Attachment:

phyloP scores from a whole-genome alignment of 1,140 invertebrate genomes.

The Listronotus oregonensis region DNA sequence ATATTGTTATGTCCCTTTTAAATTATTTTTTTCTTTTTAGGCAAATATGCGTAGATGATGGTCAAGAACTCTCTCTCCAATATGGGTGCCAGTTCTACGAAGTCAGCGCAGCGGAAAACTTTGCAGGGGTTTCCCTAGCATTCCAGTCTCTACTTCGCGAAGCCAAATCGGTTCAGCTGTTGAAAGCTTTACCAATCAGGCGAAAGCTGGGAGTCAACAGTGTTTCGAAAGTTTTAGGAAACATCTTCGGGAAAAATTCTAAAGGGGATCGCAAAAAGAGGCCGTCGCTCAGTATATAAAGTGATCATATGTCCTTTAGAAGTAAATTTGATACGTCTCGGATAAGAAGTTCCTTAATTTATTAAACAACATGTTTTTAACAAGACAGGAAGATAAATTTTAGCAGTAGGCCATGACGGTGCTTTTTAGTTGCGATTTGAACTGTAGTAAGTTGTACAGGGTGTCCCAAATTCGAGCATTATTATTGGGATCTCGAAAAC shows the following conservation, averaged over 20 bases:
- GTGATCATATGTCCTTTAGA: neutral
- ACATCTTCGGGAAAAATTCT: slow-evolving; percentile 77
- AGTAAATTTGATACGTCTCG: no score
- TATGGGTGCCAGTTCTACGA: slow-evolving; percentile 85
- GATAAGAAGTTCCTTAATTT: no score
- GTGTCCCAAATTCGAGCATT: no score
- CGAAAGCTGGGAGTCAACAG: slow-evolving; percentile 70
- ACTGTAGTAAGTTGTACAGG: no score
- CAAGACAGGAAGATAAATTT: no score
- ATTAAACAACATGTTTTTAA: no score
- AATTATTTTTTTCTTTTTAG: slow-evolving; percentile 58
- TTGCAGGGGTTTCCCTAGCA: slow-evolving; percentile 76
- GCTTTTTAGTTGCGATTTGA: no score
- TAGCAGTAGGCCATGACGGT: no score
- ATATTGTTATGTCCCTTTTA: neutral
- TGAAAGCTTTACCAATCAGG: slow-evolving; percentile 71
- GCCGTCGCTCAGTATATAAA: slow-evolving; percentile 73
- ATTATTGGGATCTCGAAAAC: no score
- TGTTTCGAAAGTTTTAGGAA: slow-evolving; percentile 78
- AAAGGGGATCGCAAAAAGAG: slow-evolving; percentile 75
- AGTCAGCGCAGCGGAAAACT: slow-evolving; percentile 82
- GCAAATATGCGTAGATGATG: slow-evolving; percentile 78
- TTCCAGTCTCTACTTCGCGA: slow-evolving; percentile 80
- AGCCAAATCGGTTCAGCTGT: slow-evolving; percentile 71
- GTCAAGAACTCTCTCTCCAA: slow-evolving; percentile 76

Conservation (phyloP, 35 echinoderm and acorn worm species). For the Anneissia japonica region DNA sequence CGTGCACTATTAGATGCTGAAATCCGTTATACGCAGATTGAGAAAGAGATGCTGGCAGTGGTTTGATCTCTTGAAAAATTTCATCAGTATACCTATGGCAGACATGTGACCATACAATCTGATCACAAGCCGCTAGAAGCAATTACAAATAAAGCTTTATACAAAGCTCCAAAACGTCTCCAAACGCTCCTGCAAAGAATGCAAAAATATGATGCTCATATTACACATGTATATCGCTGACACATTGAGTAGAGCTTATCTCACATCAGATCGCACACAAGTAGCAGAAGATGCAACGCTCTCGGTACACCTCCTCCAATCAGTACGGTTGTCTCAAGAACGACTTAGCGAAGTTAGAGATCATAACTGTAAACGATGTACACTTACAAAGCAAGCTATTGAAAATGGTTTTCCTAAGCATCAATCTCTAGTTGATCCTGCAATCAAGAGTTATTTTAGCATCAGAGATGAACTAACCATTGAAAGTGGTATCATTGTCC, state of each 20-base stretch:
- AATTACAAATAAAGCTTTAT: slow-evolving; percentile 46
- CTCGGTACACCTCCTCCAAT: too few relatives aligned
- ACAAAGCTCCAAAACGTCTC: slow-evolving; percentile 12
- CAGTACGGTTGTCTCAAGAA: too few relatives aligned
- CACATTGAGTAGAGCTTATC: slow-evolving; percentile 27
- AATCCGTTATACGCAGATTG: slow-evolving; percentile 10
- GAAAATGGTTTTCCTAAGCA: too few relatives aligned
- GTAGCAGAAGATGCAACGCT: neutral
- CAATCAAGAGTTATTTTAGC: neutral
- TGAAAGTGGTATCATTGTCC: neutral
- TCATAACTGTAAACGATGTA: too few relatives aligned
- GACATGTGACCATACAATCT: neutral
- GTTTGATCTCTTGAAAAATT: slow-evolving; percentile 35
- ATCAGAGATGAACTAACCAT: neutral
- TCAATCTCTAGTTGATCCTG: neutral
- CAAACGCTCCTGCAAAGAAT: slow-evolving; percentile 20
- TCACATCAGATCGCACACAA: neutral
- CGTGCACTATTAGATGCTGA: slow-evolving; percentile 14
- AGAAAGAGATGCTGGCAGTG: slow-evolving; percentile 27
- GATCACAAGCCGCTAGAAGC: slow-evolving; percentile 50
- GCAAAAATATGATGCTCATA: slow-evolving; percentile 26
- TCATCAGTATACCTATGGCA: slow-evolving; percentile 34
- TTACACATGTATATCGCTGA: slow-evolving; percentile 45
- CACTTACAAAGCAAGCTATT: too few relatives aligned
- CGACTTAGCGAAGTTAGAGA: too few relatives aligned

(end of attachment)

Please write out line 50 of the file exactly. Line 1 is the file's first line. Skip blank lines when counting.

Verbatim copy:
- TCATCAGTATACCTATGGCA: slow-evolving; percentile 34